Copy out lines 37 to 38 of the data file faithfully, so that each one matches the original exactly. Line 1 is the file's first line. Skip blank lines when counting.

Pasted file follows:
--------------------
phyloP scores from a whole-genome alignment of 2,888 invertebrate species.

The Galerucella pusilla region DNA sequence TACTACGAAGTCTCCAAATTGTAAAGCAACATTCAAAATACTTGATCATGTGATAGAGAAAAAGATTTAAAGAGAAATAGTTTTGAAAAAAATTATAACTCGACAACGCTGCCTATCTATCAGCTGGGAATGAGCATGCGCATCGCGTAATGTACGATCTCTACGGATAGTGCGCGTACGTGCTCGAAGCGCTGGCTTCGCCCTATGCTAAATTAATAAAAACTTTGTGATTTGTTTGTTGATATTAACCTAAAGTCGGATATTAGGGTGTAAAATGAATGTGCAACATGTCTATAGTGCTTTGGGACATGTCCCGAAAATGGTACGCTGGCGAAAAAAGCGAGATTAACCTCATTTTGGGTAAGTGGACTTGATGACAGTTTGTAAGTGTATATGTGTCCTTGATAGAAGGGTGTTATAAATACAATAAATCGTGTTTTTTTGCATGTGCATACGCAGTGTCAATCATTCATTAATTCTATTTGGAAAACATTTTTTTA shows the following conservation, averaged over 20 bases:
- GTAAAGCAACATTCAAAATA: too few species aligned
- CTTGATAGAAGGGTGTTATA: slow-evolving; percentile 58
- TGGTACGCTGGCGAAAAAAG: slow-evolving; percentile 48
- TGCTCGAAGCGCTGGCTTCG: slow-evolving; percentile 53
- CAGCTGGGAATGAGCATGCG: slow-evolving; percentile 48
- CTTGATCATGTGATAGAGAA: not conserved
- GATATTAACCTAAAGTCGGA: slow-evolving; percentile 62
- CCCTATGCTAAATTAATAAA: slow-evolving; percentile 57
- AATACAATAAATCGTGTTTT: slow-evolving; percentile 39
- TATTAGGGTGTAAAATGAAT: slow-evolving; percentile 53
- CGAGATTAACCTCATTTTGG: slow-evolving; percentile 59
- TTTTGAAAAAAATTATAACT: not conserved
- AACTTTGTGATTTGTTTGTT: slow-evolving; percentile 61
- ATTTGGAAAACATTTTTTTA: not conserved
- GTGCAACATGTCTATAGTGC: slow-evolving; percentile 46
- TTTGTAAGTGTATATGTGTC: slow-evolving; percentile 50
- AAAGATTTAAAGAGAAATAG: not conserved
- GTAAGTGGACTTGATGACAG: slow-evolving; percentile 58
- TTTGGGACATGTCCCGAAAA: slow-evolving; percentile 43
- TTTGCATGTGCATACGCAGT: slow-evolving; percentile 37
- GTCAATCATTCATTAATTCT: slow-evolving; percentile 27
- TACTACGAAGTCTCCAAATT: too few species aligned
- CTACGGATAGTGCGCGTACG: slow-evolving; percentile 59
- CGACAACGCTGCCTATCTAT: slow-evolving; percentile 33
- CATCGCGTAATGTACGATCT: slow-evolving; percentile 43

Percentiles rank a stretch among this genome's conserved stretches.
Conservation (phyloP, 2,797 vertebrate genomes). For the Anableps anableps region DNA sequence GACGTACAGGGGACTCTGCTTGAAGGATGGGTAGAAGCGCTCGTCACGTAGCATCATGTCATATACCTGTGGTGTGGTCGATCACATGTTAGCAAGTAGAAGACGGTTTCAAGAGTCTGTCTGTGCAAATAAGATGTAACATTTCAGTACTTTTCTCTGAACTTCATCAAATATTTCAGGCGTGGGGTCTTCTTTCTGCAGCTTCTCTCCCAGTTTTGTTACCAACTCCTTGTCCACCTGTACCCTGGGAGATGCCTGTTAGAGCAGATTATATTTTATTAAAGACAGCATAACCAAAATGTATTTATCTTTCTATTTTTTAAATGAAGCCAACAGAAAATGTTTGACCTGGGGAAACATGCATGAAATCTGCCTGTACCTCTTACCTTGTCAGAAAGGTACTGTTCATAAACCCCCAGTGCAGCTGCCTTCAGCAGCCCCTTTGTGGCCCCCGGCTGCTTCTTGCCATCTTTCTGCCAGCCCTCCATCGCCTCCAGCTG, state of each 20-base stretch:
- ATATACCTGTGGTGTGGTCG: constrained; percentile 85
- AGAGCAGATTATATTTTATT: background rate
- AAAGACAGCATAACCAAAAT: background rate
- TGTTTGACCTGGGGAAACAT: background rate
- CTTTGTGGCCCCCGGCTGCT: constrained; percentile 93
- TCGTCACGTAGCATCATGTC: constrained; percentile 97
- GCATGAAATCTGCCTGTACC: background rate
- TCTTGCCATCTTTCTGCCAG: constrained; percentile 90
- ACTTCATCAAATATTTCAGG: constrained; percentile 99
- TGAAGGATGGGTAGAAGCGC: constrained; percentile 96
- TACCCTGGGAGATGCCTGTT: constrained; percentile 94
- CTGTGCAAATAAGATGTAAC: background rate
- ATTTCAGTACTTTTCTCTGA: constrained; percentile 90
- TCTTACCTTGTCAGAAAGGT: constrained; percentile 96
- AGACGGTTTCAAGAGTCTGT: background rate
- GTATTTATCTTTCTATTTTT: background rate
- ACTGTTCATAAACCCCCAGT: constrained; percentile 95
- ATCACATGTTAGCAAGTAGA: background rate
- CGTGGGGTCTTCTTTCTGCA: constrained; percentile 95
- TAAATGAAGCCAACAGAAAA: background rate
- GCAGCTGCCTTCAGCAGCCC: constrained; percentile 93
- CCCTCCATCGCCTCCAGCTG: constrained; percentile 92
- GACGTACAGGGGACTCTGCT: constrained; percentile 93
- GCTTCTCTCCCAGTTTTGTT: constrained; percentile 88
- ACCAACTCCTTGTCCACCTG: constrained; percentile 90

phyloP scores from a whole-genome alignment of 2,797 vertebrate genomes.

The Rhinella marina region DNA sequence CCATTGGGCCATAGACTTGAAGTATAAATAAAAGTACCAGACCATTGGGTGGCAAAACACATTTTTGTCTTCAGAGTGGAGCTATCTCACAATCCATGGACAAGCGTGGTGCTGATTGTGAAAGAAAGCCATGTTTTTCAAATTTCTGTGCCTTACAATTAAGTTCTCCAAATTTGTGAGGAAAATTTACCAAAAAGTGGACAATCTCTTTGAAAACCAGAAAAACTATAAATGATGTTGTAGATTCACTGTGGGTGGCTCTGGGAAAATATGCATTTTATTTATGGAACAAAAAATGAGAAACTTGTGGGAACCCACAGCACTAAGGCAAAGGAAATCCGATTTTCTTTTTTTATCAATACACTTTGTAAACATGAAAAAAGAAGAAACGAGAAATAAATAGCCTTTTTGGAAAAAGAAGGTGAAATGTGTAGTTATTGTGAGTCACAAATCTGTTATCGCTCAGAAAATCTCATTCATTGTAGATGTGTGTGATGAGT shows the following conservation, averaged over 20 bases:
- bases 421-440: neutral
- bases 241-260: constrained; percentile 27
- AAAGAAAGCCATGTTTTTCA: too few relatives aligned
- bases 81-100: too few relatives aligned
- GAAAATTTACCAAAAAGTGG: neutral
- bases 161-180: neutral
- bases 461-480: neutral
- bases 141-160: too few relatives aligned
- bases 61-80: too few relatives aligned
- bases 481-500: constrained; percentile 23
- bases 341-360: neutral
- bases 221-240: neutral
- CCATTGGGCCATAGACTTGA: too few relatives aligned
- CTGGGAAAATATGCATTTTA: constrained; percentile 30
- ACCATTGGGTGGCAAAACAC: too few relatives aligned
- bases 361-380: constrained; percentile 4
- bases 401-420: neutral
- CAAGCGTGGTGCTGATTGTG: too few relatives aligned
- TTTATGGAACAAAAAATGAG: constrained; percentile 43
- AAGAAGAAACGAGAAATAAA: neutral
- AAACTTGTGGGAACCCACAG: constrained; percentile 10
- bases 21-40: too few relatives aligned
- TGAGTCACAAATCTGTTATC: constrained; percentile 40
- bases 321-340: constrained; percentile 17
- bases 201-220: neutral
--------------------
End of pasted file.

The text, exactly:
- TCTTGCCATCTTTCTGCCAG: constrained; percentile 90
- ACTTCATCAAATATTTCAGG: constrained; percentile 99